The peptide linker, represented by L in formulae (I) and (II), is a flexible protein which may be obtained from an antibody and may include, e.g., (SEQ ID NO: 23) (GGGS)4, IgG3 hinge, and IgG1 hinge. The linkers must be long and flexible enough to allow the SH2 domain to make a 180 degree turn and fold back on the phosphorylated substrate. The examples are only illustrative of the principle that any linker which facilitates the intramolecular folding back of SH2 onto the phosphorylated sequence can be used. The linkers can be in the form of a fusion protein and chemical linkers. (GGGS)4 (SEQ ID NO: 23) is a preferred linker because it is a long hinge with multiple -SH groups. It allows the dimerization of antibody fragments and confers the needed flexibility for the SH2/phosphopeptide interactions. IgG1 hinge is similarly preferred although IgG1 hinge is not as long and flexible as IgG3 hinge. preferred chemical linkers include imidoesters (e.g., dimethylsuberimidate.HCL) homobifunctional NHS-ester cross linkers (e.g., disuccinimidyl suberate), NHS-ester-maleimide heterobifunctional cross-linke5rs (e.g., bismaleimidohexane), puridyldithiol cross-linkers (e.g., succinimidyl 6-[3-(2-pyridyldithio)-propionamido]hexanoate).
The term SH2 domain refers to a sequence which is substantially homologous to an Src homology region 2. The Src homology region is a noncatalytic domain of approximately 100 amino acids which was originally identified in the Vfps and Vsrc cytoplasmic tyrosine kinases by virtue of its effect on both catalytic activity and substrate phosphorylation. The SH2 domain used in the present invention may encompass a P85 N-terminal SH2, a P85 C-terminal SH2, a PLC-γ C-terminal PLC-γ N-terminal SH2, a SHPTP2 N-terminal SH2, a Src family SH2, a Abl SH2, a Crk SH2, a Nck SH2, STAT1/2, CD45 SH2 and Sem-5 SH2 domain.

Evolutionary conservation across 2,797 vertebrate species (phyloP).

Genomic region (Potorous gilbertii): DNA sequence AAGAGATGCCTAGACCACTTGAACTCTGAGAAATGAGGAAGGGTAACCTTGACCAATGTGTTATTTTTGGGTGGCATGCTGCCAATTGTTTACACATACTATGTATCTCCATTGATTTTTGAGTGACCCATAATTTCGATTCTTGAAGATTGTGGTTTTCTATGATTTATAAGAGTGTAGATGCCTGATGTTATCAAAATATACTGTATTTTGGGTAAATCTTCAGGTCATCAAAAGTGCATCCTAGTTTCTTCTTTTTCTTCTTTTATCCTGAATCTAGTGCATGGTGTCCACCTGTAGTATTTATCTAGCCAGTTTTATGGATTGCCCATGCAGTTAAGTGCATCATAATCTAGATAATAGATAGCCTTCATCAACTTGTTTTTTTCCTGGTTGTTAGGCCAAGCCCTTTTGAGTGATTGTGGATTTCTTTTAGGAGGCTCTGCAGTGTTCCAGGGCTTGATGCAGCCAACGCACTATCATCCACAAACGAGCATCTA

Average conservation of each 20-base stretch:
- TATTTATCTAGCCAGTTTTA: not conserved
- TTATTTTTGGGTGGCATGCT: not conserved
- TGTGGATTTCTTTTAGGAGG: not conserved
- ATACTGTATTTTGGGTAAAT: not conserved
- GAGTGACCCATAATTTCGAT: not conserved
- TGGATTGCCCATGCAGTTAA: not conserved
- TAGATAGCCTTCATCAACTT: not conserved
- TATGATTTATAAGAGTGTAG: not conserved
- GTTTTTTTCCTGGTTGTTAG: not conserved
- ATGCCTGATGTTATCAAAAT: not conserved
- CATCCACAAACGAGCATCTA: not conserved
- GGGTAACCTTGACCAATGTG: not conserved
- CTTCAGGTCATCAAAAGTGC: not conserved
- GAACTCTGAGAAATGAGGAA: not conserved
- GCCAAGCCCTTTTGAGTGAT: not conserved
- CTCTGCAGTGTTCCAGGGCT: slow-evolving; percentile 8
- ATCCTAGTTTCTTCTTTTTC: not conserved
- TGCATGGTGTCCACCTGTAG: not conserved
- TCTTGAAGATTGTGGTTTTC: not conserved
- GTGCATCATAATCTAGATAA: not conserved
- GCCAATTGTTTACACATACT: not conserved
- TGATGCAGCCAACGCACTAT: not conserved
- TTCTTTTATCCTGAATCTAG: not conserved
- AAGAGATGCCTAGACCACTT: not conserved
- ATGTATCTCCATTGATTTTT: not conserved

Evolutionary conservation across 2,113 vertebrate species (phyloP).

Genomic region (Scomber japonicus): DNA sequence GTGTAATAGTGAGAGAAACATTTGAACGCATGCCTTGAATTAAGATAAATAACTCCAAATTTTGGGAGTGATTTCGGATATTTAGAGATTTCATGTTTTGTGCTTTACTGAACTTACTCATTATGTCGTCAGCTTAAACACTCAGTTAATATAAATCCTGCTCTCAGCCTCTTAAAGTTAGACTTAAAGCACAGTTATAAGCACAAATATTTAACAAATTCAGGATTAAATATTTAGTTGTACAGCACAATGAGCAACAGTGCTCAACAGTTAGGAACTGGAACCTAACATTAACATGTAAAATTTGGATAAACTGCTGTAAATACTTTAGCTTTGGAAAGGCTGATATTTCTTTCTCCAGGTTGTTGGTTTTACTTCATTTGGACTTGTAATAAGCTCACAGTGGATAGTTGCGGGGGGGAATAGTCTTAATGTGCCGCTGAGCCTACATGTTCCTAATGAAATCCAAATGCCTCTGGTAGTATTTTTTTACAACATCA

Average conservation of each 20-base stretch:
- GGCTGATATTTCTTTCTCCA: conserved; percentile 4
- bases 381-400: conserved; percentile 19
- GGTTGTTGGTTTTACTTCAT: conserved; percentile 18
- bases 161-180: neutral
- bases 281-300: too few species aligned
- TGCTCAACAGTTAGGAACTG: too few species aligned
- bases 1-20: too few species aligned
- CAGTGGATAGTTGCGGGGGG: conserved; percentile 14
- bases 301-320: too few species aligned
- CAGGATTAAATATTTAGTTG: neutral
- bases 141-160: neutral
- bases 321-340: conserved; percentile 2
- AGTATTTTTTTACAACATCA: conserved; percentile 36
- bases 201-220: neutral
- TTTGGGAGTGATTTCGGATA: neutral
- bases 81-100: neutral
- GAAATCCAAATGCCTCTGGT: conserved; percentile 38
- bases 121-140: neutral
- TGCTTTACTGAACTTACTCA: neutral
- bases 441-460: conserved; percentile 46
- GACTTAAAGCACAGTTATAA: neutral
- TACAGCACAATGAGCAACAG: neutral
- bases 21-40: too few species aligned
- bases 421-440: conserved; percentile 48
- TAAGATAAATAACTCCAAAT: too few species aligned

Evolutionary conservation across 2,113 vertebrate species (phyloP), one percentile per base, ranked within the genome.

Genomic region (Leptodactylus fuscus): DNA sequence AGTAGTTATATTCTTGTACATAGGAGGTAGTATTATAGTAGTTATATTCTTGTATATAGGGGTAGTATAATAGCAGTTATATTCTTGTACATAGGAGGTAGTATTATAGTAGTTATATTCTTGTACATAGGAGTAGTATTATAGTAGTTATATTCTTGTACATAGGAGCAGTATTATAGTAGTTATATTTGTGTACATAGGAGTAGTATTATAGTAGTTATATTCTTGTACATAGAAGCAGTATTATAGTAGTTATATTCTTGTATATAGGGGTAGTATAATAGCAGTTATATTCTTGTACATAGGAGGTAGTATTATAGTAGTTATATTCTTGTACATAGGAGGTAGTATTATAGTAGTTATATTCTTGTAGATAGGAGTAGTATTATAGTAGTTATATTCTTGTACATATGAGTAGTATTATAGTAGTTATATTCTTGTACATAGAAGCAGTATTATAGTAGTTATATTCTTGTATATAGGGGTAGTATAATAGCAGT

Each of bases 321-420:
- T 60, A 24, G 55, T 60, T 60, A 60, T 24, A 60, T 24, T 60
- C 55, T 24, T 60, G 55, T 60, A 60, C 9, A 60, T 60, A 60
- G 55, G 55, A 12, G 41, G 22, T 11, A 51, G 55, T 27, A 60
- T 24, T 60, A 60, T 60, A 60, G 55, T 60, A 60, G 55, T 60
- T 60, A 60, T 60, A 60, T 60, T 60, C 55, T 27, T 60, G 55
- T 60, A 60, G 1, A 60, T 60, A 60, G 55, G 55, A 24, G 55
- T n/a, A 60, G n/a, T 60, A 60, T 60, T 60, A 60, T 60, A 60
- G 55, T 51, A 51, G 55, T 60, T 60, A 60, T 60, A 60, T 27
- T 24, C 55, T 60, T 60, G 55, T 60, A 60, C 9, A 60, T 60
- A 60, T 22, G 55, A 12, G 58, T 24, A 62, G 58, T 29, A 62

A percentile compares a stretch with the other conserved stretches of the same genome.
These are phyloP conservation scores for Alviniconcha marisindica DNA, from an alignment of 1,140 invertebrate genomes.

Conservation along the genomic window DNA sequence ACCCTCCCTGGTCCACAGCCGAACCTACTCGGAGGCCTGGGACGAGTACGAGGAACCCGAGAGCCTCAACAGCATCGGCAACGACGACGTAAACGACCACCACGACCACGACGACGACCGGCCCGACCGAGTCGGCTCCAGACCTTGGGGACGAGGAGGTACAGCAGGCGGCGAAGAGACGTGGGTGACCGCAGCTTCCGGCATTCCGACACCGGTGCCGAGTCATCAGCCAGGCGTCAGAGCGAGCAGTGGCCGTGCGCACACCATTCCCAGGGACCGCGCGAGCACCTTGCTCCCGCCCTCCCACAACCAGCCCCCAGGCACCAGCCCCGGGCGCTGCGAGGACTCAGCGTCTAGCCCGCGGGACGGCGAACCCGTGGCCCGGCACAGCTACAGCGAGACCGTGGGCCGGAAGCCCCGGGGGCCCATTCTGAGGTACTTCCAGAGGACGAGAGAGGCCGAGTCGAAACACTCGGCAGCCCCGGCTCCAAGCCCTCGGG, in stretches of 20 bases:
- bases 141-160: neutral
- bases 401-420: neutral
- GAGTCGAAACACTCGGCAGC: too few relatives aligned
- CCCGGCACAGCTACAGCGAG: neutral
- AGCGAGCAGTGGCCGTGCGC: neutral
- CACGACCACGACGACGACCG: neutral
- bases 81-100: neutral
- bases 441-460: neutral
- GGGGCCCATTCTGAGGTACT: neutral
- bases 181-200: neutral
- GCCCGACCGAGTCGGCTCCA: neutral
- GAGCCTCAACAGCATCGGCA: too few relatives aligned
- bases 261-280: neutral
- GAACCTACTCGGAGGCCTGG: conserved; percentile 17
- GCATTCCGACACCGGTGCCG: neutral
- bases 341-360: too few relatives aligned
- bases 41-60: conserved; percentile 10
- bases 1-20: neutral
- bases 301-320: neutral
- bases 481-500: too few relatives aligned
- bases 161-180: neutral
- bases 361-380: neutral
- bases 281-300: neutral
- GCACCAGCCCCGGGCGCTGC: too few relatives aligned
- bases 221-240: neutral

For the purposes of chemical and enzymatic reactivity, 32P and 33P labeled molecules behave identically. It will be understood therefore that reference hereafter to labeling with 32P will also encompass 33P.
A. Methods for preparing 32P-Labeled Compounds Containing an SH2 Domain.
The labeled proteins of the current invention can be derived from any protein which binds with specificity to molecules or tissue structures that are implicated in diseases. Examples of such targeting proteins include, but are not limited to: monoclonal antibodies and antigen-binding fragments of monoclonal antibodies; lymphokines, cytokines, and peptide growth factors; and lymphokine or cytokine receptor antagonists.
The [antibody-phosphorylation peptide-linker-SH2 domain] fusion protein, encompassing any intact antibody, antibody fragment or peptide targeting/recognition moiety, coupled to a PTK phosphorylation sequence or a peptide analog of similar structure useful as a 32P carrier moiety and linked via a flexible peptide linker to a corresponding SH2 domain, is constructed using molecular biology techniques, such that the peptide-linker-SH2 structure is attached site specifically at the C-terminus, distal from the antigen binding site. A conjugate of defined structure, having a 1:1 ratio of targeting agent to 32P carrier peptide, and ultimately to 32P, is thus obtained.
The various conjugates comprising the target vector-PTK phosphorylation peptide-linker SH2 domain are made using methods which are illustrated by the example below, which describes the construction and use of a protein comprising an antibody fragment-PTK phosphorylation peptide-linker-SH2 domain.